The Securities and Exchange Commission on Friday said that a federal judge has ordered the former chief executive of Brookstreet Securities Corp. to pay a maximum $10 million penalty in a securities fraud case for selling risky and illiquid collateralized mortgage obligations (CMOs) to seniors and retirees during the financial crisis.
The SEC says that it litigated the case beginning in December 2009, when the agency charged CEO Stanley Brooks and Irvine, California-based Brookstreet with fraud for systematically selling risky mortgage-backed securities to customers with conservative investment goals.
According to the SEC, Brookstreet and Brooks developed a program through which the firm’s registered representatives sold particularly risky and illiquid types of CMOs to more than 1,000 seniors, retirees and others for whom the securities were unsuitable.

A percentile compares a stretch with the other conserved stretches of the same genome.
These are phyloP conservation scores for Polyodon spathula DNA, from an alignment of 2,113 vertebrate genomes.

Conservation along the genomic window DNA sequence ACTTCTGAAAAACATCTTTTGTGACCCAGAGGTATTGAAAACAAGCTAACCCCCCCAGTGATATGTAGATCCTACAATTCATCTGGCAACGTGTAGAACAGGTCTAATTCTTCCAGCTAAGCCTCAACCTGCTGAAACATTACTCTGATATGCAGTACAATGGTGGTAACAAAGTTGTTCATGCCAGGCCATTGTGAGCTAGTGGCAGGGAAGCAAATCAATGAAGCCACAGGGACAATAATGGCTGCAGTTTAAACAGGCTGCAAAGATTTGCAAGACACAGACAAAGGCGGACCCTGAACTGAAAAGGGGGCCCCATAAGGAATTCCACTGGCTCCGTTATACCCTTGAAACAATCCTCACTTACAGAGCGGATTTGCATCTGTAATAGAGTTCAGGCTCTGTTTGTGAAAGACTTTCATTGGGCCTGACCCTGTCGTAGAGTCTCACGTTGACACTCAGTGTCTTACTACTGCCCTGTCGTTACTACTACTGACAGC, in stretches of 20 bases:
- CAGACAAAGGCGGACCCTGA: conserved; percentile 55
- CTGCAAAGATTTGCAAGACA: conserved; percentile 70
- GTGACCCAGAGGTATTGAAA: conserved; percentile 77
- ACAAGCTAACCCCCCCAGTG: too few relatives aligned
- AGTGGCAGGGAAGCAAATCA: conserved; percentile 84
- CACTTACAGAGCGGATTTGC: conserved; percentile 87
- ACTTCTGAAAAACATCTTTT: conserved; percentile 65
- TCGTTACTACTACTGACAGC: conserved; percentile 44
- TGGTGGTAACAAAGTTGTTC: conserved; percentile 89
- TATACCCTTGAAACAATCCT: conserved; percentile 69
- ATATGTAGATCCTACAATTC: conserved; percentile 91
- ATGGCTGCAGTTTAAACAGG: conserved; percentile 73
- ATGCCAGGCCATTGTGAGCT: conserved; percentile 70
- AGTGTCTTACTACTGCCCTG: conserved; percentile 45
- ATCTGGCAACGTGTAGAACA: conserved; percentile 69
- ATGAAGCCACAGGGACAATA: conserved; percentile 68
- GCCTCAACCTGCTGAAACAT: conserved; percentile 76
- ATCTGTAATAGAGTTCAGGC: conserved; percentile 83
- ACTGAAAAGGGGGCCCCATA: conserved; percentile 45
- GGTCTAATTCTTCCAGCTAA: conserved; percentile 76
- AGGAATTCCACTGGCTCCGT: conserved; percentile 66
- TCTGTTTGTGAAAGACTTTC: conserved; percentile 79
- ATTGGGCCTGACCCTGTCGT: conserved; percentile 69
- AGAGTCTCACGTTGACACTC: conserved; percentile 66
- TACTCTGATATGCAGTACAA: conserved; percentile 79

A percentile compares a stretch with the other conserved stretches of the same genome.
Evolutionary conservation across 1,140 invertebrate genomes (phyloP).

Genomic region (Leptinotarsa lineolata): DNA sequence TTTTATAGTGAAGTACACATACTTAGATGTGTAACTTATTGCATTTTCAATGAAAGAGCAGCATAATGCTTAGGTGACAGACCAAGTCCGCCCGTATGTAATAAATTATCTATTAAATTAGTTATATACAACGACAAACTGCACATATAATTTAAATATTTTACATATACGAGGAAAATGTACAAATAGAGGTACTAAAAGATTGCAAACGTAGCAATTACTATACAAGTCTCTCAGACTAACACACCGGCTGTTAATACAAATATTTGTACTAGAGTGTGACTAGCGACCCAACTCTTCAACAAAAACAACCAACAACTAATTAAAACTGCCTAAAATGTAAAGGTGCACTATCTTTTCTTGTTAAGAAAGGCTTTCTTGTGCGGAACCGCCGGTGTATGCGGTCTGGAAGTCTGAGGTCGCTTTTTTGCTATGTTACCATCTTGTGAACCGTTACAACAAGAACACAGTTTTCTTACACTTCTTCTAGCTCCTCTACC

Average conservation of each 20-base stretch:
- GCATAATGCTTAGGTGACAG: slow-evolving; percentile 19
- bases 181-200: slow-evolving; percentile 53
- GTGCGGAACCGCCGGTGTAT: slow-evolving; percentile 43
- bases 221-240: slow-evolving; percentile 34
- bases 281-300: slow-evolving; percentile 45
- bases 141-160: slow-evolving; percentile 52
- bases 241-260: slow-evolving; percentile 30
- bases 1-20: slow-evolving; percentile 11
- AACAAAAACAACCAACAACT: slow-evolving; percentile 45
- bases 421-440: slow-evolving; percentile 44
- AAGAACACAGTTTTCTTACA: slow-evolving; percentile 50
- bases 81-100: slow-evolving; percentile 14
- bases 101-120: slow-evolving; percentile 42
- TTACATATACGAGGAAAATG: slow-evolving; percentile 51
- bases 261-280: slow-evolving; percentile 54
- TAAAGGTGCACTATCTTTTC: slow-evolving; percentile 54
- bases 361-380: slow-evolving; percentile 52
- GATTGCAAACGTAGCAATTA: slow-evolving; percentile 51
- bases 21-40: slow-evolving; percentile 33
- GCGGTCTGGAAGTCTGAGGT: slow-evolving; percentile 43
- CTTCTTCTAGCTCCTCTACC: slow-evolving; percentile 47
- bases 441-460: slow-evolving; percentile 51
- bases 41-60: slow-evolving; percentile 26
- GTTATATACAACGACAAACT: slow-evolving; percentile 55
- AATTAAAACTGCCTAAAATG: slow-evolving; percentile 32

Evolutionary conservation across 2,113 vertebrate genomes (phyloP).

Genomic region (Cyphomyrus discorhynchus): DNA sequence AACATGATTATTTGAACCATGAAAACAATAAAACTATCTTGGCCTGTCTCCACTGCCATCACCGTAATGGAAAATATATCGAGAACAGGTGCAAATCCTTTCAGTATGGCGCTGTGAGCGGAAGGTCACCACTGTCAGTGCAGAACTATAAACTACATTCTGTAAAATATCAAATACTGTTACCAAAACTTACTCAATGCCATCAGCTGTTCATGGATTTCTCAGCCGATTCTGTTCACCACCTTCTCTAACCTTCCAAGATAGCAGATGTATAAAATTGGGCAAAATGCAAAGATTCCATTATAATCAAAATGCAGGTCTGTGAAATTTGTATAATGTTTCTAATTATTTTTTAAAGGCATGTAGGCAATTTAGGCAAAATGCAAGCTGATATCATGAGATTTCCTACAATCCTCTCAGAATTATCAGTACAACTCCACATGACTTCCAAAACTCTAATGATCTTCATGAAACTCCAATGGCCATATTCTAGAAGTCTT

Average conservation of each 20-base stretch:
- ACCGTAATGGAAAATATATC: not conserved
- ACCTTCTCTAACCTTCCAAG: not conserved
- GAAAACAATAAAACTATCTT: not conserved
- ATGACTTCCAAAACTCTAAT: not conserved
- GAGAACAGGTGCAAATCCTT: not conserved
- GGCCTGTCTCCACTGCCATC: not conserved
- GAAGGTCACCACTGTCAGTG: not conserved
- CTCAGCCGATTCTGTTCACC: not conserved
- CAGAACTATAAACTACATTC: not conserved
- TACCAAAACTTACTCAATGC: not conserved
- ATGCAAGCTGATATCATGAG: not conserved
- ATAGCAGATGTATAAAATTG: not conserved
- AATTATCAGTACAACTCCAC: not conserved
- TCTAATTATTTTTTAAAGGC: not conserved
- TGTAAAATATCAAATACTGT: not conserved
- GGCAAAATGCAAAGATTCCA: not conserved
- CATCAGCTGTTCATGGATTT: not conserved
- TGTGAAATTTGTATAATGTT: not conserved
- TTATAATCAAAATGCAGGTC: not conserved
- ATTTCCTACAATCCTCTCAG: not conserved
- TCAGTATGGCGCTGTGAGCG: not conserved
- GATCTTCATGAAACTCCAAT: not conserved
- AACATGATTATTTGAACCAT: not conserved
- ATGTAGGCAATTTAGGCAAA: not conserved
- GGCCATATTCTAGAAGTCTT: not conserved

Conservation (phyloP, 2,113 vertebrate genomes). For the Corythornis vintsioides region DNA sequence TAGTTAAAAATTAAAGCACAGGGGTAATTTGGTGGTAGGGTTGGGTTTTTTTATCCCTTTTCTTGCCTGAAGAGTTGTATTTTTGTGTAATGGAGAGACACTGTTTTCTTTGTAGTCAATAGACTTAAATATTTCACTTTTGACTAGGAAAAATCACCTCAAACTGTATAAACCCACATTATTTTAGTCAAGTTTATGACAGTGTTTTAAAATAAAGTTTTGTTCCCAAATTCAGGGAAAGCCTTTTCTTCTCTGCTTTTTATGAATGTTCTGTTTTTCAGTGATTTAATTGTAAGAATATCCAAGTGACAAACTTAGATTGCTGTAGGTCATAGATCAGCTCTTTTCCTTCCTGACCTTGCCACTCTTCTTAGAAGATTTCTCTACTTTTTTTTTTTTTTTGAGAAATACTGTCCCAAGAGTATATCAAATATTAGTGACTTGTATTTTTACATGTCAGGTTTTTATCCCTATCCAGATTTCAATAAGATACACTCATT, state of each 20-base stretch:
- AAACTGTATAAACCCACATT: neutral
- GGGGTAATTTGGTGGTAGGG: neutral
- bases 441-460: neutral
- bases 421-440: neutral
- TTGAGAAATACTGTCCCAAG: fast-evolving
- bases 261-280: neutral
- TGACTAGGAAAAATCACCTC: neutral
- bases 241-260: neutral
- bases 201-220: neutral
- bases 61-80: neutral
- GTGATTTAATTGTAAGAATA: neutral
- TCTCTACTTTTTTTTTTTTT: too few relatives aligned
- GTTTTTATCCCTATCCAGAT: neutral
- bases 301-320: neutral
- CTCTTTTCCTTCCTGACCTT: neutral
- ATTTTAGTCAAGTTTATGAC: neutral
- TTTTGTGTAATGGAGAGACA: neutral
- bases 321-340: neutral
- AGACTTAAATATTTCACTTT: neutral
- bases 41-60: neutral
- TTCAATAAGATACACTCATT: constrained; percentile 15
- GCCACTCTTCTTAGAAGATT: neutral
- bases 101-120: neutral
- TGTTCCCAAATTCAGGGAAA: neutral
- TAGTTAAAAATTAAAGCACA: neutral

Brookstreet and Brooks “continued to promote and sell the risky CMOs even after Brooks received numerous warnings that these were dangerous investments that could become worthless overnight,” the SEC says. “The fraud caused severe investor losses and eventually caused the firm to collapse.”
Judge David Carter in federal court in Los Angeles granted summary judgment in favor of the SEC on Feb. 23, finding Brookstreet and Brooks liable for violating Section 10(b) of the Securities Exchange Act of 1934 as well as Rule 10b-5. Carter entered a final judgment in the case on Thursday and ordered the financial penalty sought by the SEC.